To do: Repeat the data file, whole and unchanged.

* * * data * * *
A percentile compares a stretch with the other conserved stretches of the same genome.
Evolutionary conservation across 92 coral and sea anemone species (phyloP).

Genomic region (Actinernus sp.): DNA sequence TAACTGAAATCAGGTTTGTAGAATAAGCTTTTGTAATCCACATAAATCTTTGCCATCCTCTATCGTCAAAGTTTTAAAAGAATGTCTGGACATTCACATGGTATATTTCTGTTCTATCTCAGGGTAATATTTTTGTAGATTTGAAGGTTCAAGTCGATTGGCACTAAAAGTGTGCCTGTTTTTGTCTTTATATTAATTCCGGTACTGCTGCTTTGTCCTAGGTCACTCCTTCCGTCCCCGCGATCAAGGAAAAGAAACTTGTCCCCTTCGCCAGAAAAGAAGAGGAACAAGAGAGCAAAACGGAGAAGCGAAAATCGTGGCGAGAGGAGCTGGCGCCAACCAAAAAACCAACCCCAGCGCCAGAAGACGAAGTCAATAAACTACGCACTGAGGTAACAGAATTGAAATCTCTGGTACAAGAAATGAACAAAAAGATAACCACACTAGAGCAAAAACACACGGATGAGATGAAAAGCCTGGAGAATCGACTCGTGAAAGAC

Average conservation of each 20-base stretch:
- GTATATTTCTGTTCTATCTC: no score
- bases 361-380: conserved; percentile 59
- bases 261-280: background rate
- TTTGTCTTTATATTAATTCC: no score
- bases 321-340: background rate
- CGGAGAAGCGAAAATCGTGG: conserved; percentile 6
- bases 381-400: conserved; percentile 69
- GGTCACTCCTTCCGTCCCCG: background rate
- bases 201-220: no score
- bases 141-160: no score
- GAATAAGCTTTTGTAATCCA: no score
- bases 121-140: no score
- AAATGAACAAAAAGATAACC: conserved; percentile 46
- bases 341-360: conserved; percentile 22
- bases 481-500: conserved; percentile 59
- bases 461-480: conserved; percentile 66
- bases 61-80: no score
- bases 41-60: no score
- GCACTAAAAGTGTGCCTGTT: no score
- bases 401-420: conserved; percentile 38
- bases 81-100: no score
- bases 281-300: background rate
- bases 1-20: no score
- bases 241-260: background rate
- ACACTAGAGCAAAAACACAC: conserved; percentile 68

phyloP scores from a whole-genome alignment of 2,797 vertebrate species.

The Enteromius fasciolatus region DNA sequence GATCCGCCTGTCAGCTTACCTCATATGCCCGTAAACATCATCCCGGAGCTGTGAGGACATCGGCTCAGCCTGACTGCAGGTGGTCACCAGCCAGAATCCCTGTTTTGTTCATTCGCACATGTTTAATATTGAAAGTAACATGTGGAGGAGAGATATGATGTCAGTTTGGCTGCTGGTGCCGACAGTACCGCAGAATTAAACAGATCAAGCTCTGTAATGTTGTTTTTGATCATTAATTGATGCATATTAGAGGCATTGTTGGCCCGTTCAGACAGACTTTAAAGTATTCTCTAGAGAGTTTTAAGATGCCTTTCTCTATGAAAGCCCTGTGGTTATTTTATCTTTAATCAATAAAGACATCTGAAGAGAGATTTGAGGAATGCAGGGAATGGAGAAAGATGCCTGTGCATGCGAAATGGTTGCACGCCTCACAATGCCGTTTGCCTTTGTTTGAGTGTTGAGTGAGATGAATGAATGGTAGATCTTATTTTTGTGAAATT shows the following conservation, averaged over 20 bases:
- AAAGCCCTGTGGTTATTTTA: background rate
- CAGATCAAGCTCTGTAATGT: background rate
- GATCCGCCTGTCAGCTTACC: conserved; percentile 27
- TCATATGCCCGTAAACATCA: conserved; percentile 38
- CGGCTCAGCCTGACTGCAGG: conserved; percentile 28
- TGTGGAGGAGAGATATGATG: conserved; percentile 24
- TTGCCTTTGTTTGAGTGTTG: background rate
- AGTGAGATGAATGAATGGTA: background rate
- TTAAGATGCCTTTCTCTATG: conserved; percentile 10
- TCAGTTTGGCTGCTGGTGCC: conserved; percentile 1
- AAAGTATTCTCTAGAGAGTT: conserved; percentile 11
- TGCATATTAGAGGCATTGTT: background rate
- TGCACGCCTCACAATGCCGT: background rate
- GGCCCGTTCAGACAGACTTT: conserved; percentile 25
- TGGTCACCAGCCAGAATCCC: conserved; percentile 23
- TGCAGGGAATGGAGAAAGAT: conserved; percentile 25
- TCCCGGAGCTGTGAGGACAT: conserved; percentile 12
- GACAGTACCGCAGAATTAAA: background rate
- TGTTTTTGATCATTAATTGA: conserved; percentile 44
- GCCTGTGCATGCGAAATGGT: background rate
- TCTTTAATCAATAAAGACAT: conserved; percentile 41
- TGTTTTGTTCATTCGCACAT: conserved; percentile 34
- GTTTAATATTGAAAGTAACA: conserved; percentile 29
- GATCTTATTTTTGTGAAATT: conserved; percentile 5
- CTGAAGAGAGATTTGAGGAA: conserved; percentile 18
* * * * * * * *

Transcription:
A percentile compares a stretch with the other conserved stretches of the same genome.
Evolutionary conservation across 92 coral and sea anemone species (phyloP).

Genomic region (Actinernus sp.): DNA sequence TAACTGAAATCAGGTTTGTAGAATAAGCTTTTGTAATCCACATAAATCTTTGCCATCCTCTATCGTCAAAGTTTTAAAAGAATGTCTGGACATTCACATGGTATATTTCTGTTCTATCTCAGGGTAATATTTTTGTAGATTTGAAGGTTCAAGTCGATTGGCACTAAAAGTGTGCCTGTTTTTGTCTTTATATTAATTCCGGTACTGCTGCTTTGTCCTAGGTCACTCCTTCCGTCCCCGCGATCAAGGAAAAGAAACTTGTCCCCTTCGCCAGAAAAGAAGAGGAACAAGAGAGCAAAACGGAGAAGCGAAAATCGTGGCGAGAGGAGCTGGCGCCAACCAAAAAACCAACCCCAGCGCCAGAAGACGAAGTCAATAAACTACGCACTGAGGTAACAGAATTGAAATCTCTGGTACAAGAAATGAACAAAAAGATAACCACACTAGAGCAAAAACACACGGATGAGATGAAAAGCCTGGAGAATCGACTCGTGAAAGAC

Average conservation of each 20-base stretch:
- GTATATTTCTGTTCTATCTC: no score
- bases 361-380: conserved; percentile 59
- bases 261-280: background rate
- TTTGTCTTTATATTAATTCC: no score
- bases 321-340: background rate
- CGGAGAAGCGAAAATCGTGG: conserved; percentile 6
- bases 381-400: conserved; percentile 69
- GGTCACTCCTTCCGTCCCCG: background rate
- bases 201-220: no score
- bases 141-160: no score
- GAATAAGCTTTTGTAATCCA: no score
- bases 121-140: no score
- AAATGAACAAAAAGATAACC: conserved; percentile 46
- bases 341-360: conserved; percentile 22
- bases 481-500: conserved; percentile 59
- bases 461-480: conserved; percentile 66
- bases 61-80: no score
- bases 41-60: no score
- GCACTAAAAGTGTGCCTGTT: no score
- bases 401-420: conserved; percentile 38
- bases 81-100: no score
- bases 281-300: background rate
- bases 1-20: no score
- bases 241-260: background rate
- ACACTAGAGCAAAAACACAC: conserved; percentile 68

phyloP scores from a whole-genome alignment of 2,797 vertebrate species.

The Enteromius fasciolatus region DNA sequence GATCCGCCTGTCAGCTTACCTCATATGCCCGTAAACATCATCCCGGAGCTGTGAGGACATCGGCTCAGCCTGACTGCAGGTGGTCACCAGCCAGAATCCCTGTTTTGTTCATTCGCACATGTTTAATATTGAAAGTAACATGTGGAGGAGAGATATGATGTCAGTTTGGCTGCTGGTGCCGACAGTACCGCAGAATTAAACAGATCAAGCTCTGTAATGTTGTTTTTGATCATTAATTGATGCATATTAGAGGCATTGTTGGCCCGTTCAGACAGACTTTAAAGTATTCTCTAGAGAGTTTTAAGATGCCTTTCTCTATGAAAGCCCTGTGGTTATTTTATCTTTAATCAATAAAGACATCTGAAGAGAGATTTGAGGAATGCAGGGAATGGAGAAAGATGCCTGTGCATGCGAAATGGTTGCACGCCTCACAATGCCGTTTGCCTTTGTTTGAGTGTTGAGTGAGATGAATGAATGGTAGATCTTATTTTTGTGAAATT shows the following conservation, averaged over 20 bases:
- AAAGCCCTGTGGTTATTTTA: background rate
- CAGATCAAGCTCTGTAATGT: background rate
- GATCCGCCTGTCAGCTTACC: conserved; percentile 27
- TCATATGCCCGTAAACATCA: conserved; percentile 38
- CGGCTCAGCCTGACTGCAGG: conserved; percentile 28
- TGTGGAGGAGAGATATGATG: conserved; percentile 24
- TTGCCTTTGTTTGAGTGTTG: background rate
- AGTGAGATGAATGAATGGTA: background rate
- TTAAGATGCCTTTCTCTATG: conserved; percentile 10
- TCAGTTTGGCTGCTGGTGCC: conserved; percentile 1
- AAAGTATTCTCTAGAGAGTT: conserved; percentile 11
- TGCATATTAGAGGCATTGTT: background rate
- TGCACGCCTCACAATGCCGT: background rate
- GGCCCGTTCAGACAGACTTT: conserved; percentile 25
- TGGTCACCAGCCAGAATCCC: conserved; percentile 23
- TGCAGGGAATGGAGAAAGAT: conserved; percentile 25
- TCCCGGAGCTGTGAGGACAT: conserved; percentile 12
- GACAGTACCGCAGAATTAAA: background rate
- TGTTTTTGATCATTAATTGA: conserved; percentile 44
- GCCTGTGCATGCGAAATGGT: background rate
- TCTTTAATCAATAAAGACAT: conserved; percentile 41
- TGTTTTGTTCATTCGCACAT: conserved; percentile 34
- GTTTAATATTGAAAGTAACA: conserved; percentile 29
- GATCTTATTTTTGTGAAATT: conserved; percentile 5
- CTGAAGAGAGATTTGAGGAA: conserved; percentile 18